First responders were very concerned about injury, Duda said. They had police there, firefighters on top of the trestle, and emergency medical staff staged in the area. “We were actually very concerned, because if someone did fall, there’s a great risk of injury,” he said.

One firefighter did receive a minor injury, Duda said, when he hit his back on the bridge as he was rappelling down.

The protest also tied up all of Guilderland’s police resources for hours, Duda said. “Basically our entire shift was tied up with the rescue operation, and then we had officers who were tied up because they had to transport the five individuals … to our station.”

Deputy Chief Curtis Cox said that there have been a number of protests in Guilderland in the past, often involving labor issues. He said, “People have usually been within their rights to assemble and had their protest within the law, and there’s been no issue.”

In fact, people planning protests often meet with police in advance, he said, to ensure that there will be no problem.

Cox emphasized that railroad property is off-limits. “It’s trespassing; you cannot be on or within so many feet of the railroad tracks, and then when you get up on a railroad trestle like that, that’s very high, it’s very dangerous. So nobody should be trespassing anywhere near those trestles or railroad tracks or anything.”

McBride’s view of safety is larger — it encompasses the future of the planet.

 

 

Photo by Ellen Leren

Faces of the future: Maeve McBride often brings her sons, Phinneas Clason, 9, and Spencer Clason, 5, with her to protests. She wants them to grow up seeing people taking risks to ensure the health of the planet that they will inherit.

 

Valedictorian of her Troy High School Class of 1993, she went on to get a Ph.D. in civil and environmental engineering and work as an engineer. She now serves as executive director of the environmental activism group, 350 Vermont. As an engineer, McBride’s field of study was rivers and streams, and she feels a particular connection to the impact of climate change on waterways.

And to the impact of oil trains, too. When the trains are crossing over or near waterways, she says, they have a potentially huge impact. She notes that one-third of the Watervliet Reservoir lies within the immediate half-mile-wide area that would be evacuated in the case of a derailment, and another third lies within the potential mile-wide impact zone.

The Watervliet Reservoir, she pointed out, provides drinking water for the town of Guilderland.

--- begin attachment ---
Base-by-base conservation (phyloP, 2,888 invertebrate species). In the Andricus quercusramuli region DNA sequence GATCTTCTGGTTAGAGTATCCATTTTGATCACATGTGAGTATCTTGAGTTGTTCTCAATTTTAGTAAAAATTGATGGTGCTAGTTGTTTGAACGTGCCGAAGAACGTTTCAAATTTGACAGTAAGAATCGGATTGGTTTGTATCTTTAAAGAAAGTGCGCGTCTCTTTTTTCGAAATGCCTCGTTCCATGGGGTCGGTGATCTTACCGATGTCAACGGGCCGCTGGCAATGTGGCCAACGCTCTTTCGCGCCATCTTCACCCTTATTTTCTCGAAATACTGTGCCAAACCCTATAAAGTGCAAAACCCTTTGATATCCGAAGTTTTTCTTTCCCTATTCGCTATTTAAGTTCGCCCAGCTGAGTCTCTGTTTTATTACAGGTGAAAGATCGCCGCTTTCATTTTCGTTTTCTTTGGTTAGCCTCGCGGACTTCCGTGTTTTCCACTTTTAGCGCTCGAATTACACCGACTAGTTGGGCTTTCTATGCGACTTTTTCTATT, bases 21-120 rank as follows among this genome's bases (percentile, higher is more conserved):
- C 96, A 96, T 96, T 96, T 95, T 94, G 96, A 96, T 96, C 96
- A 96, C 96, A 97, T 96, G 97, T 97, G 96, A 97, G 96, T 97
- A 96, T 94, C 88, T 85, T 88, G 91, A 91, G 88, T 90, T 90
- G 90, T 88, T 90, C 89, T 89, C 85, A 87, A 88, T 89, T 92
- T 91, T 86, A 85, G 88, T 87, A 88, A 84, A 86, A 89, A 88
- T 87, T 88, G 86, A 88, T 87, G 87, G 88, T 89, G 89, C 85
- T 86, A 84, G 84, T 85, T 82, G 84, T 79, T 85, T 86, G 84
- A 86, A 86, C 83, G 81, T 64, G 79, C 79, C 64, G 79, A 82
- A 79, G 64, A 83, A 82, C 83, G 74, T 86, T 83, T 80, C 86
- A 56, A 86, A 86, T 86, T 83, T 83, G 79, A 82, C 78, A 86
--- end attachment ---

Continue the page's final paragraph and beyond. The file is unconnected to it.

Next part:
She mentioned an interactive website that makes these questions more real. This site, which can be located by searching online for “oil train blast zone,” shows a map of the trains’ route across the country. By putting in any zip code, visitors can see how close an area lies to the impact zone.

She also wants to draw attention to what she calls “environmental racism,” in which it is “often areas of color that are affected.” She points out that the Ezra Prentice subsidized family housing complex on South Pearl Street is just feet from the train tracks, as is the complex’s playground. The Albany County executive held a press conference at the complex, pointing out the same dangers and inequities.

McBride’s faith also plays into her activism. She is a lay worship leader at her Unitarian church in Burlington. One of the tenets of Unitarian Universalist belief, she said, is faith in “the interdependent web of all existence.” We are all connected to the natural world, she says, and to other people, and our actions have an impact on that whole web.

She brought her two young sons with her to Albany, although not to Guilderland Center. She, her husband, and the children took part in a related “kayak flotilla” on the Hudson River Friday evening and her family took part in the large march through Albany on Saturday that was also meant to draw attention to the oil trains.

What McBride hopes to teach her kids, she says, is “that there are people, including myself, who are willing to take risks to ensure that their future is one in which they have a clean and healthy environment to live in.”

The activists and at least some of the first responders are likely to meet again: in Guilderland Town Court on May 26, at 5:30 p.m.